Classical Music News of the Week, April 25, 2020

Peoples' Symphony Concerts

In the month of April, Peoples' Symphony had scheduled a double-header with the wonderful Hungarian pianist Dénes Várjon on Saturday evening at Washington Irving High School and the inestimable Juilliard String Quartet on Sunday afternoon at Town Hall.

Since we have all been asked to remain hunkered down at home and music has become more and more important, we wanted to share with you why these two artists are revered the world over. Please click the links below to listen and watch these fabulous artists.

Dénes Várjon, piano:
Chopin: Mazurka in A minor, Op.67, No. 4:

Bartók: Hungarian Folksongs Sz 35:

Liszt: Mephisto Waltz No. 1:

Juilliard String Quartet:
Beethoven: String Quartet No. 3 in D major, Op. 18, No. 3: I. Mvt.:

Dvorák: String Quartet No. 12 in F, Op. 96, "American"; II. Mvt.:

For more information, visit

--Frank Salomon, Peoples' Symphony Concerts

Exclusive Programming from Baruch PAC and Alexander SQ
 On Wednesday, April 22 at 7:30 PM EDT, BPAC presents streaming audio and video of the Alexander String Quartet's special performance recorded this week for BPAC of Haydn's The Seven Last Words of Christ. Aldemaro Romero Jr., Dean of the Weissman School of Arts and Sciences at Baruch College, welcomes the viewers and introduces the music and the performers.

The Quartet's interpretation of Haydn's intimate work intersperses the music with readings that are meditations on the subject of human suffering, redemption and renewal. Performing it "together," albeit from their respective homes while observing social distancing protocols, the quartet brings this emotionally-rich work to viewers, offering both depth and comfort in difficult times. The performance was recorded expressly for this specially-streamed presentation.

Access is free through May 6:

A second on-line event is a screening of the documentary "Con Moto," followed by a discussion with the members of ASQ and Dennis Slavin, Associate Provost and professor of music at Baruch College. "Con Moto" is available free through May 7 and follows the Alexander String Quartet as they perform throughout Poland, giving a behind-the-scenes view of the Quartet and revealing the collective voice that emerges through the unique personalities of the individuals:

For more information, visit

--Gail Wein, Classical Music Communications

The Gilmore Announces "Virtually Gilmore" Free Streaming Series, April 22 – May 5
In place of the 2020 Gilmore International Keyboard Festival, which was cancelled due to the coronavirus outbreak, The Gilmore presents "Virtually Gilmore," a free video-streaming series of performances by leading and emerging keyboard artists, from April 22 to May 5. Programs include new, "Virtually Gilmore" recitals, as well as stand-out performances from The Gilmore's archives.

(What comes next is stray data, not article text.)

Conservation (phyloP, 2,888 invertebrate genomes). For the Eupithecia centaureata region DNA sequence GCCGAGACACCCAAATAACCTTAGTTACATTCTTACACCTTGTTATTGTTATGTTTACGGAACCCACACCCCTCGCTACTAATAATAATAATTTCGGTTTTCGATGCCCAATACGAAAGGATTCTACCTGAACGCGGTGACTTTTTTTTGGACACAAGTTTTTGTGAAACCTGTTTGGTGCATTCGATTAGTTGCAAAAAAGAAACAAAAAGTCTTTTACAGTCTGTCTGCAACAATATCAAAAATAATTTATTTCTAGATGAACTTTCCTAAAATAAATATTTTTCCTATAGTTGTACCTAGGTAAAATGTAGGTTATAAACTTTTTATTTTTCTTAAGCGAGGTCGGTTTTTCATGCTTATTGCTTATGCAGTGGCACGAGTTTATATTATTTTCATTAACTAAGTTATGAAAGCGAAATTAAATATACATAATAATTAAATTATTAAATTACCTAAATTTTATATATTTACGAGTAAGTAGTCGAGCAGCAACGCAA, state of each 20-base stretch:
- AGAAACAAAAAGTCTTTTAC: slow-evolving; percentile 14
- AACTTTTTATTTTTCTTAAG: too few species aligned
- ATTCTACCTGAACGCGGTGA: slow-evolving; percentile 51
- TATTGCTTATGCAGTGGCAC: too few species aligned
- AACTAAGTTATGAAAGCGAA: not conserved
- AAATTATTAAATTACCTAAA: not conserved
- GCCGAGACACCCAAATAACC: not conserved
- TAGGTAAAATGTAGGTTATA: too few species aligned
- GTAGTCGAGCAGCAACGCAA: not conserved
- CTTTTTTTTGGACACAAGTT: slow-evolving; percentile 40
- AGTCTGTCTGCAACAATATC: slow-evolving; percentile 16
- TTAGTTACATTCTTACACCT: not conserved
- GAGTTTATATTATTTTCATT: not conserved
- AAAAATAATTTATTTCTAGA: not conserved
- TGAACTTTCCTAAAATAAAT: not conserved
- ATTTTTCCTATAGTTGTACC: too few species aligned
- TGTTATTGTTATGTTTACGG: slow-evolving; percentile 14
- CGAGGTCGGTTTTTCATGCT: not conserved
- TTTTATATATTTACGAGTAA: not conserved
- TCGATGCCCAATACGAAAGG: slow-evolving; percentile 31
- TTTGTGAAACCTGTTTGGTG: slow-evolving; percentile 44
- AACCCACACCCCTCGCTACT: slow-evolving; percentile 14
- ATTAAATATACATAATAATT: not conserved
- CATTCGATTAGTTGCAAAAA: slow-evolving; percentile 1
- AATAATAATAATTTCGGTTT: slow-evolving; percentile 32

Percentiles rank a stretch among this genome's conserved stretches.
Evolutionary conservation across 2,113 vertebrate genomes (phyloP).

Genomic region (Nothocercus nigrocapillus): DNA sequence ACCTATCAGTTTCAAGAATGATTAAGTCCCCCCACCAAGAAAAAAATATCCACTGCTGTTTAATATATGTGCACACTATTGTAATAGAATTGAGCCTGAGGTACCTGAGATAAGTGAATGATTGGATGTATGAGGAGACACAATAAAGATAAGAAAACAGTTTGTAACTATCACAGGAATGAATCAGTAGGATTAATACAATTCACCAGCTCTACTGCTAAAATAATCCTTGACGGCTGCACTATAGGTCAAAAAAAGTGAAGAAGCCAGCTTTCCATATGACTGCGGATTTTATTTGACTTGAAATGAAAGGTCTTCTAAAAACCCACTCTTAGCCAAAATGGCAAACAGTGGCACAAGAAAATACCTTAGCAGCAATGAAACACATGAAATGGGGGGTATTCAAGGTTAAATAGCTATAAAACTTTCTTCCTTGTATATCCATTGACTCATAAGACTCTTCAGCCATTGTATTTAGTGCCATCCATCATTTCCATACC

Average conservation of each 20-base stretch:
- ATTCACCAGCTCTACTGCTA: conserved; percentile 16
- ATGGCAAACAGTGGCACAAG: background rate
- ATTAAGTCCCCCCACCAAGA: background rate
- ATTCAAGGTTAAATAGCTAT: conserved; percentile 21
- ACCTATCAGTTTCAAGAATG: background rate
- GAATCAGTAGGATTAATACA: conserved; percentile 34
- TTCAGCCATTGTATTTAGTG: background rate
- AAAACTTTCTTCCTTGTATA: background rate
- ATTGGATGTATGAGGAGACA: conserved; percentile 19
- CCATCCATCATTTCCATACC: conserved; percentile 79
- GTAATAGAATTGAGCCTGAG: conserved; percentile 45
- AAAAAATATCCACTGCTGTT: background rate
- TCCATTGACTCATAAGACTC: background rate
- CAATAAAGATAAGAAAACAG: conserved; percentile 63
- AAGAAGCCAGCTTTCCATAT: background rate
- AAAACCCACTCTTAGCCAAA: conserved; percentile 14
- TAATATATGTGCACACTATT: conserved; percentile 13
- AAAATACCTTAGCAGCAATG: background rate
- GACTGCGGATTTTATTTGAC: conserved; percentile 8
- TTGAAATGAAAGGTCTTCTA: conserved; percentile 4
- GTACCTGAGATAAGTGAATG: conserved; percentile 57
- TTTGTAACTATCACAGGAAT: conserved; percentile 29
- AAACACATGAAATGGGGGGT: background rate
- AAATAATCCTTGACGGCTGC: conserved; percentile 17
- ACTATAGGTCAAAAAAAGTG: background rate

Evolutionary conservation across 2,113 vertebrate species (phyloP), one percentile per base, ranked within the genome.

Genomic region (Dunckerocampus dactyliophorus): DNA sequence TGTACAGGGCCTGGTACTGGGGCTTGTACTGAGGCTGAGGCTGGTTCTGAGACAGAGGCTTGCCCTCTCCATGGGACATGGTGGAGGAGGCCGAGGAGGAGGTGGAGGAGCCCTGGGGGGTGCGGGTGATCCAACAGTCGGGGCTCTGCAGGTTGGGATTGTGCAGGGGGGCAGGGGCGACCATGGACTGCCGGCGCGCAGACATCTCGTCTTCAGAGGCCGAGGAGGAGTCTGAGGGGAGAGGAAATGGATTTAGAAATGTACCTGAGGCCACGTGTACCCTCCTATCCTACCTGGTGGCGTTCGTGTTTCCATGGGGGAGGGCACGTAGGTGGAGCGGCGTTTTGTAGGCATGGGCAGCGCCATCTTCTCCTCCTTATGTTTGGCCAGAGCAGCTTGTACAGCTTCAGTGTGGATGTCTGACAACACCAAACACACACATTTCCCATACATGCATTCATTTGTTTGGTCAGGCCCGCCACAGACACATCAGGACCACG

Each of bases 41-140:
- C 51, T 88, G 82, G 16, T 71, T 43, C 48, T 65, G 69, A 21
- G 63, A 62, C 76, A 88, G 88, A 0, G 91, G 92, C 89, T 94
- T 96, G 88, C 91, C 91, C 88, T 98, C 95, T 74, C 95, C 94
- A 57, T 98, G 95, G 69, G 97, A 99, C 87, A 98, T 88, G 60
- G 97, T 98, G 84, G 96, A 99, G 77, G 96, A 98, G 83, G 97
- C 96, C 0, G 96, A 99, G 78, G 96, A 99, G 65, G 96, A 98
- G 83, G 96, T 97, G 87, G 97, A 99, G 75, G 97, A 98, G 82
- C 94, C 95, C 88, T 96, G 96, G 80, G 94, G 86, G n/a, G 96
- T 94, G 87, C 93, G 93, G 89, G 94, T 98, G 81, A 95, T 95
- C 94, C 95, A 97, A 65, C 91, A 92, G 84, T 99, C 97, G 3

All performances are presented on the Gilmore Web site: and the YouTube channel:

--John Hamby, Shuman Associates

Opera Maine Postpones 2020 Season Until 2021
Opera Maine has announced the postponement of its 26th summer season out of concern for public health during the current COVID-19 pandemic. After weeks of careful deliberation, the Board of Trustees decided to reschedule the productions of Richard Wagner's classic, The Flying Dutchman, and Philip Glass's minimalist masterpiece, The Fall of the House of Usher, from this summer to July 2021. The Flying Dutchman will celebrate Maine's Bicentennial, setting the production in 19th-century Maine.

Dona D. Vaughn, Artistic Director, and Caroline Koelker, Executive Director, expressed the difficult choice in a joint statement: "Although we had held out hope that we would all be able to come together this summer, we now realize that it would not be in the best interest of public safety."

Ticket holders will be contacted by Opera Maine by the end of this week and given the option to donate their tickets to Opera Maine, transfer their tickets to next summer's performances on July 28 or July 30, 2021, or request a refund. Opera Maine will be directing the proceeds from donated tickets to the performers and theater professionals who had committed to the 2020 season.

Opera Maine continues to evaluate the possibility of maintaining other events on its 2020 calendar, including an outdoor concert at Lincoln Park on July 14, 2020 and a production of Lee Hoiby's hilarious short opera, Bon Appétit!, on September 13 and 15, 2020. Opera Maine recently launched a virtual program called Opera in ME, a weekly web series that takes audiences behind the scenes through interviews with singers and designers. Opera in ME is available on YouTube Opera Maine, Facebook, Twitter, and Instagram.

--Kristen Levesque PR

HAUSER Shares New "Caruso" Video
HAUSER debuts a new stunningly original music video for his version of Lucio Dalla's classic operatic number "Caruso." With the help of frequent 2Cellos collaborators MedVid Production and director Igor Burlovic, HAUSER's latest video is the perfect visual narrative for the cellist's virtuosic rendition of the heartbreaking Italian ballad – watch here: